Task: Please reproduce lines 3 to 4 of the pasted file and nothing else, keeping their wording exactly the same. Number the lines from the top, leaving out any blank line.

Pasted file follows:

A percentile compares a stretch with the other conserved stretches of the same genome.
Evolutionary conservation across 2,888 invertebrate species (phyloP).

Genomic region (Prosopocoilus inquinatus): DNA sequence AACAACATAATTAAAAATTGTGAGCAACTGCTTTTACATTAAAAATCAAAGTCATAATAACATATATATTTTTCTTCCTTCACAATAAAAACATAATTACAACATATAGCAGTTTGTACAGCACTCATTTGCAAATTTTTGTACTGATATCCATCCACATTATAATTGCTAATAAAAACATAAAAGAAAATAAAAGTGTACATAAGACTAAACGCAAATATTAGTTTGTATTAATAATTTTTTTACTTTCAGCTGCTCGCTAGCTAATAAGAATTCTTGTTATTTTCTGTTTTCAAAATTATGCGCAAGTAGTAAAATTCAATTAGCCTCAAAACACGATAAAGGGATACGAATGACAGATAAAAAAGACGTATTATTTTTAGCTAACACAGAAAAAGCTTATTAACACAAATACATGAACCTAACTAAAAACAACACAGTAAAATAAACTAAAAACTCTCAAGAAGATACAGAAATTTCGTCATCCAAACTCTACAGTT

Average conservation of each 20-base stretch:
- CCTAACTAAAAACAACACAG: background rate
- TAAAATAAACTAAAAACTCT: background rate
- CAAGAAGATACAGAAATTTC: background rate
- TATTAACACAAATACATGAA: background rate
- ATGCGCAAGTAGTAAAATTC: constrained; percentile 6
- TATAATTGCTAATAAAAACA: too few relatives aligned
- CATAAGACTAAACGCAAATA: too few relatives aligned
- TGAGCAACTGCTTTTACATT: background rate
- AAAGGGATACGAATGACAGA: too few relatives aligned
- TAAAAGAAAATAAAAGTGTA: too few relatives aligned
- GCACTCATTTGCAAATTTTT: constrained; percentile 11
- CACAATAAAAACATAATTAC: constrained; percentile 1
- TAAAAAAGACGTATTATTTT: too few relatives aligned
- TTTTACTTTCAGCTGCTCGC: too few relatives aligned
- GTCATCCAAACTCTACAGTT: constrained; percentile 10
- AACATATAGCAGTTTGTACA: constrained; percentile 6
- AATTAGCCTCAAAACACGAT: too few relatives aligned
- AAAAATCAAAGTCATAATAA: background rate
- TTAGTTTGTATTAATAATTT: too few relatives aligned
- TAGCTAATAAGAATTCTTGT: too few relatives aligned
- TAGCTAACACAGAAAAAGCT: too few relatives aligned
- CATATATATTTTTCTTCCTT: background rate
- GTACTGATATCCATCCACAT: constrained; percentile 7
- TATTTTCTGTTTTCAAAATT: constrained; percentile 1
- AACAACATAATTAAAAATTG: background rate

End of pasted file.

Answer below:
Genomic region (Prosopocoilus inquinatus): DNA sequence AACAACATAATTAAAAATTGTGAGCAACTGCTTTTACATTAAAAATCAAAGTCATAATAACATATATATTTTTCTTCCTTCACAATAAAAACATAATTACAACATATAGCAGTTTGTACAGCACTCATTTGCAAATTTTTGTACTGATATCCATCCACATTATAATTGCTAATAAAAACATAAAAGAAAATAAAAGTGTACATAAGACTAAACGCAAATATTAGTTTGTATTAATAATTTTTTTACTTTCAGCTGCTCGCTAGCTAATAAGAATTCTTGTTATTTTCTGTTTTCAAAATTATGCGCAAGTAGTAAAATTCAATTAGCCTCAAAACACGATAAAGGGATACGAATGACAGATAAAAAAGACGTATTATTTTTAGCTAACACAGAAAAAGCTTATTAACACAAATACATGAACCTAACTAAAAACAACACAGTAAAATAAACTAAAAACTCTCAAGAAGATACAGAAATTTCGTCATCCAAACTCTACAGTT

Average conservation of each 20-base stretch: